JUPITER, Fla. -- Most of the Marlins regulars were able to get four plate appearances on Saturday, and Giancarlo Stanton delivered a single and scored a run. But Miami was unable to cash in on an eighth-inning threat in a 1-1 tie against the Houston Astros at Roger Dean Stadium.
Miami threatened to snap the deadlock in the eighth inning when Christian Yelich and Stanton each singled to open the inning. But lefty Kevin Chapman was able to work out of trouble.
Hank Conger homered for the second time this spring for the Astros, and prospect Carlos Correa, who is the team's No. 1 ranked prospect, had three singles.
Marlins right-hander Mat Latos gave up one run on six hits in 5 1/3 innings and ran his pitch count up to 80.
Astros right-hander Roberto Hernandez, competing for the fifth-starter spot, allowed one run on three hits and logged 71 pitches in five innings.
The Marlins parlayed a two-out walk to Stanton in the first inning to take a 1-0 lead. Michael Morse singled and Martin Prado slapped a single to left, which scored Stanton, who ran through third-base coach Brett Butler's stop sign.
With a full-head of steam going, Stanton scored standing up as the throw was off line.
The Astros had a chance to pull even in the fourth inning, but Correa, who singled and stole second, was thrown out at the plate by Stanton. Marwin Gonzalez ripped a single to right, but Stanton made a strong one-hop throw, giving catcher Jarrod Saltalamacchia plenty of time to apply the tag.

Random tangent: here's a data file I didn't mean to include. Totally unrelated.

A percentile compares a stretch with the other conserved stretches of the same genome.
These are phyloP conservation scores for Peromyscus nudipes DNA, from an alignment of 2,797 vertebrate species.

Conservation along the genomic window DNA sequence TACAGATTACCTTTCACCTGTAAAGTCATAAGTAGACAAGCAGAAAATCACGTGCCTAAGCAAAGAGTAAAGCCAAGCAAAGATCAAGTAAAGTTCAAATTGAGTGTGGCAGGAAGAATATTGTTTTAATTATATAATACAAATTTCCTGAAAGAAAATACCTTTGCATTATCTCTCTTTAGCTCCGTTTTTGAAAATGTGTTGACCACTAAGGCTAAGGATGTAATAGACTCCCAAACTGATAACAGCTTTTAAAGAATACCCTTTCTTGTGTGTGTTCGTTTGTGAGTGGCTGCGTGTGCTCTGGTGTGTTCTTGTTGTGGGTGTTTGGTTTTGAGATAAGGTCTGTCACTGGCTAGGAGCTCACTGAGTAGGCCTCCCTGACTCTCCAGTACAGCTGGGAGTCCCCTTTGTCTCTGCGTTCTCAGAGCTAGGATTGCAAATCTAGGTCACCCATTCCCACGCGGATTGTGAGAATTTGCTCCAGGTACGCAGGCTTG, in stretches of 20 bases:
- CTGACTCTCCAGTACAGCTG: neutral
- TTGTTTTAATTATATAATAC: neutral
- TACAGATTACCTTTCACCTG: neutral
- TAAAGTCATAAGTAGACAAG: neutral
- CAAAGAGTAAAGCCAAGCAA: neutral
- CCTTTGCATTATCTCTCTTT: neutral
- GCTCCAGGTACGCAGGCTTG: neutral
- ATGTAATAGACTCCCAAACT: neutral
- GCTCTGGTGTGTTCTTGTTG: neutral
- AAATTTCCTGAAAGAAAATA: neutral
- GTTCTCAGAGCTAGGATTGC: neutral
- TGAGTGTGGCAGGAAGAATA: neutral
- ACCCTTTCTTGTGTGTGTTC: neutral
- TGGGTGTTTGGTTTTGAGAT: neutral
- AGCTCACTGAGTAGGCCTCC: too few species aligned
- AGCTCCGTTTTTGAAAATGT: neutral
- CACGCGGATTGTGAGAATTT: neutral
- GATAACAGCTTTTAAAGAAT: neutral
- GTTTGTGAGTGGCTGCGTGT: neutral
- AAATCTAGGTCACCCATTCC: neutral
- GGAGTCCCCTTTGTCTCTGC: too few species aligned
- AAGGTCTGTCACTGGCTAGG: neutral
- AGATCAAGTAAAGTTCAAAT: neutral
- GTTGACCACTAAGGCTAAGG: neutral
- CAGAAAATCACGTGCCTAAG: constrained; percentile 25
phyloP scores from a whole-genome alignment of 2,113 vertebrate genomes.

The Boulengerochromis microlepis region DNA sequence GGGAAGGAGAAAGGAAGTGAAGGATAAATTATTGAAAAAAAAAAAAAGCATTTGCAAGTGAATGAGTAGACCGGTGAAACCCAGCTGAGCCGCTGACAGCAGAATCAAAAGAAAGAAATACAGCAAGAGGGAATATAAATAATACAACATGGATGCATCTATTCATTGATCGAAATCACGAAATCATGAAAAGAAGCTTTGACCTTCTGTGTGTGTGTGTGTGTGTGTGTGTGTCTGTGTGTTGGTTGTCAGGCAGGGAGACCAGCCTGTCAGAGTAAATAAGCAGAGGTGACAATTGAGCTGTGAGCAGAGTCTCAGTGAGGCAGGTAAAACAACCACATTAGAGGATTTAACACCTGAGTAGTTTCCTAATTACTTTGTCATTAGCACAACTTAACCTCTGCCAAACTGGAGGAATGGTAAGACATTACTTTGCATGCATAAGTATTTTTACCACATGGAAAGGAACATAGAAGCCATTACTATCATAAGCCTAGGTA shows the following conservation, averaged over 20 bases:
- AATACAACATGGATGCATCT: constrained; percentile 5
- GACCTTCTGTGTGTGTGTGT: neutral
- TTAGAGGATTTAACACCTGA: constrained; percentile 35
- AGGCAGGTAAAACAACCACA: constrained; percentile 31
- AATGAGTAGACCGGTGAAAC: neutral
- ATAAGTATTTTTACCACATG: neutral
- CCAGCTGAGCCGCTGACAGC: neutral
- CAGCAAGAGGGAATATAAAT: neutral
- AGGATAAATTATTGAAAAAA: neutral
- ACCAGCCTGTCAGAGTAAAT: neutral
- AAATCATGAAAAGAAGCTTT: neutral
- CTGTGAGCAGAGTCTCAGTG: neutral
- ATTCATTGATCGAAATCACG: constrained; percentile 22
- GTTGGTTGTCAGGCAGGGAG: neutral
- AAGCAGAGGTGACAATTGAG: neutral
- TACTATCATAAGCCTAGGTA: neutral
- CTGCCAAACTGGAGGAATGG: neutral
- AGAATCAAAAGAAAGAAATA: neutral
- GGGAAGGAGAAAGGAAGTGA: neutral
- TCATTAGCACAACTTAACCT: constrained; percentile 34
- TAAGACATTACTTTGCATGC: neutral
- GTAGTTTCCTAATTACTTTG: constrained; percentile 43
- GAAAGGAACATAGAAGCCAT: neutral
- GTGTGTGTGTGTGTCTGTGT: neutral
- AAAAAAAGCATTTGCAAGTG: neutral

Houston pulled even in the fifth inning on Conger's leadoff homer off Latos.
In the sixth inning, Astros reliever Pat Neshek retired Stanton on a long drive to center. The swirling winds held up what nearly was Stanton's third home run of the spring.
Up next: Veteran pitcher Scott Feldman will make his final Grapefruit League start of the spring when the Astros face the Yankees at 12:05 p.m. CT Sunday in Kissimmee, Fla. Feldman is scheduled to start the Astros' second game of the season, April 8 against the Indians at Minute Maid Park.
Joe Frisaro is a reporter for MLB.com. He writes a blog, called The Fish Pond. Follow him on Twitter @JoeFrisaro. This story was not subject to the approval of Major League Baseball or its clubs.